Proper oral hygiene is not only essential to one’s oral health and comfort, it is also essential to one’s general health and comfort. Establishing basic oral hygiene routines and dental care from an early age can not only make for easy habits, but it can also help to ensure that the child’s teeth, mouth and body remain as healthy and comfortable as possible as they first get their primary teeth and then, losing these, get their adult teeth. This is why dental care for children and adolescents is so very important.
The Benefits of Pediatric Dental Care
Proper oral hygiene habits can begin in infancy, before teeth even erupt in the mouth. Using gauze or a soft washcloth, the gums can be very gently wiped and cleaned. Once teeth begin to erupt into the mouth, they should be cleaned a couple times a day with a toothbrush that is specially designed for babies and is soft and gentle. While it may seem odd to begin oral hygiene habits this young, it makes sense if one understands that bottle feeding and even limited eating does have the potential to cause decay. The sugars that are present in food and beverages, including milk and baby formula, allow for bacteria in the mouth to form enamel-damaging acid. The result is demineralization and decay, which often results in cavities in the primary teeth.
Children should begin seeing the dentist between one and two years of age. At the initial visit, the dentist will focus on introducing himself to the child and will only perform very basic examination actions (like counting teeth and visually inspecting for signs of decay and other issues) if the child is willing and comfortable. Not only can this help to ensure a proper start to good oral hygiene, it can help to introduce the child to the dentist in a way that is pleasant and stress-free.
Over subsequent visits, the dentist will gradually expand his dental care to include plaque removal and the resolution of dental issues as needed. Since plaque is literally full of bacteria, regular dental care from an early age can help to prevent bacteria from continuing to grow in the mouth and causing major issues like tooth decay and gum inflammation. The dentist can also help to ensure that as primary teeth fall out and adult teeth grow in, the child’s mouth remains healthy and comfortable.
A pediatric dentist will also advise parents on how to protect their child’s oral health and take care of their teeth. This can include instructions on how to correctly brush and floss a child’s teeth and any information that is specific to their child’s teeth or oral health. Following are just a few of the points the dentist should cover:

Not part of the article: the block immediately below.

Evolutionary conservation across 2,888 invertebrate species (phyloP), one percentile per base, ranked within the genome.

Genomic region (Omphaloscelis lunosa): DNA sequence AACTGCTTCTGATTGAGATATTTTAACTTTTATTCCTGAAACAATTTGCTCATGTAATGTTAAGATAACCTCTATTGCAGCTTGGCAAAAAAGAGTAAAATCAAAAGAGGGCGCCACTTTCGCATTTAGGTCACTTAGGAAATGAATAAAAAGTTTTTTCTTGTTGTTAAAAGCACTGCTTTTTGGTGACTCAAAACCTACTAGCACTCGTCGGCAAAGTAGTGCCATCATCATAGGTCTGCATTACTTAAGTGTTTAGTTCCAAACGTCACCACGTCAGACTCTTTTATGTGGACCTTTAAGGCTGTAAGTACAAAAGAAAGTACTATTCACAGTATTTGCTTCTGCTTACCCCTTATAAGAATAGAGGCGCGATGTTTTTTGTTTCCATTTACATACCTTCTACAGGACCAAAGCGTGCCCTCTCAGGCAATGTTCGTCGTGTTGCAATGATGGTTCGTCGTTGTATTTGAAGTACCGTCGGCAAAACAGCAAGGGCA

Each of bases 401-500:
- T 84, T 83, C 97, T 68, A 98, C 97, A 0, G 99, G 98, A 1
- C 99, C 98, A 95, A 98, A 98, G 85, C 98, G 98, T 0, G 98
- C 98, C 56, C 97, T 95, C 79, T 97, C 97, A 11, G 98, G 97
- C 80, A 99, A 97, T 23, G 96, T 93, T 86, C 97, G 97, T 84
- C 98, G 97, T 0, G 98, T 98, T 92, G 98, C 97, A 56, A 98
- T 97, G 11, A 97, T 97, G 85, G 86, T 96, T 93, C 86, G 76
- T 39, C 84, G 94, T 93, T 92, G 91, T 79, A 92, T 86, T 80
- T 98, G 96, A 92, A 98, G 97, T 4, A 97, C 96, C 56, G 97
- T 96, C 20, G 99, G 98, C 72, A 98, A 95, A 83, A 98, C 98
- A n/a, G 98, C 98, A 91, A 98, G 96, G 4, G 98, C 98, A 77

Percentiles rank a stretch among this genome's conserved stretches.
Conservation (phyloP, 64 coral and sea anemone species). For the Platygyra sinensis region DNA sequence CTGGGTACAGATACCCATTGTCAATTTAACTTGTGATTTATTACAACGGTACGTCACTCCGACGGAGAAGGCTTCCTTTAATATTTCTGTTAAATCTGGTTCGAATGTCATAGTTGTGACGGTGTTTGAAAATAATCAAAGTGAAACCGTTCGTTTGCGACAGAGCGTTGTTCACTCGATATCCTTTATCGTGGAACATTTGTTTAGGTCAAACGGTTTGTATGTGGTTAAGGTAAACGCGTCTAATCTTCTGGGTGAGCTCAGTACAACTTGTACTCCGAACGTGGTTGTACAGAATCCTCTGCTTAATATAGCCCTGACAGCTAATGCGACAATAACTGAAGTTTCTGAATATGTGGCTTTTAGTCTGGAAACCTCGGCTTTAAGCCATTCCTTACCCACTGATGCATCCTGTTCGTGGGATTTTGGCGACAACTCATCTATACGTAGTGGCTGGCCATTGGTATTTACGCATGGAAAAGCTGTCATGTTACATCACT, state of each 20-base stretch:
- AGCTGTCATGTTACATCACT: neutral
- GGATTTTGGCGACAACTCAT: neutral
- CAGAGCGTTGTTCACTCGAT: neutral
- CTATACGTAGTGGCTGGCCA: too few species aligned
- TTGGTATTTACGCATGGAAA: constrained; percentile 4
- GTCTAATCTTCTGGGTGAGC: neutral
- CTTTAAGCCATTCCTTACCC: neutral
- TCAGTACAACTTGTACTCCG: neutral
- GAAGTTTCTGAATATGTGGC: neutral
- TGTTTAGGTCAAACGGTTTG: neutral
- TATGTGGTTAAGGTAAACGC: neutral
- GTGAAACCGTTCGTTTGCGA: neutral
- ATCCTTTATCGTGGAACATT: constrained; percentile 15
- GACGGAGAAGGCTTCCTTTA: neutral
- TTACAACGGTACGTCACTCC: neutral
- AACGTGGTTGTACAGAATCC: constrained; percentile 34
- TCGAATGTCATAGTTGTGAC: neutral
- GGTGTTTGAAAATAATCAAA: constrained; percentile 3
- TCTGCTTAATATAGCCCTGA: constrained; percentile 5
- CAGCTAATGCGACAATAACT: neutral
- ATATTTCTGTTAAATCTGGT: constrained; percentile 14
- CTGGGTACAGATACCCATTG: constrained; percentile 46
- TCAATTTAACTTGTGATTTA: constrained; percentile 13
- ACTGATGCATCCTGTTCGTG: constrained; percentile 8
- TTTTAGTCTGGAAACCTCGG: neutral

- Eating habits and how they can affect oral health. Generally speaking, diets that are high in sugar and starch can present a problem as regards good oral health. It is also best to avoid allowing children to go to bed with a bottle containing something other than water (like milk or juice). Many children who are allowed to fall asleep with a bottle tend to keep some liquid in their mouth. Unfortunately, if the liquid is something other than water, it can contain bacteria-feeding sugars, which means that it can eventually lead to tooth decay issues.
- Exactly how to brush and floss, and with what tools. While brushing and flossing are important, correctly brushing and flossing are even more important. Failing to brush all tooth surfaces or brushing them too hard with stiff bristles are likewise potentially damaging to your teeth. The dentist can advise you on the correct toothbrush and floss to use, as well as the best motions and pressure to use while cleaning the teeth.
Even though babies don’t usually start getting teeth until they are six months old, it is important that their mouths are kept healthy from the start. A child’s primary teeth are very important, and taking proper care of them sets the stage for healthy adult teeth. As the child’s adult teeth begin to come in, these too need to be properly taken care of in order to ensure a healthy mouth in the future.
For more information about dental care for children and adolescents, contact Dr. Nurminsky today.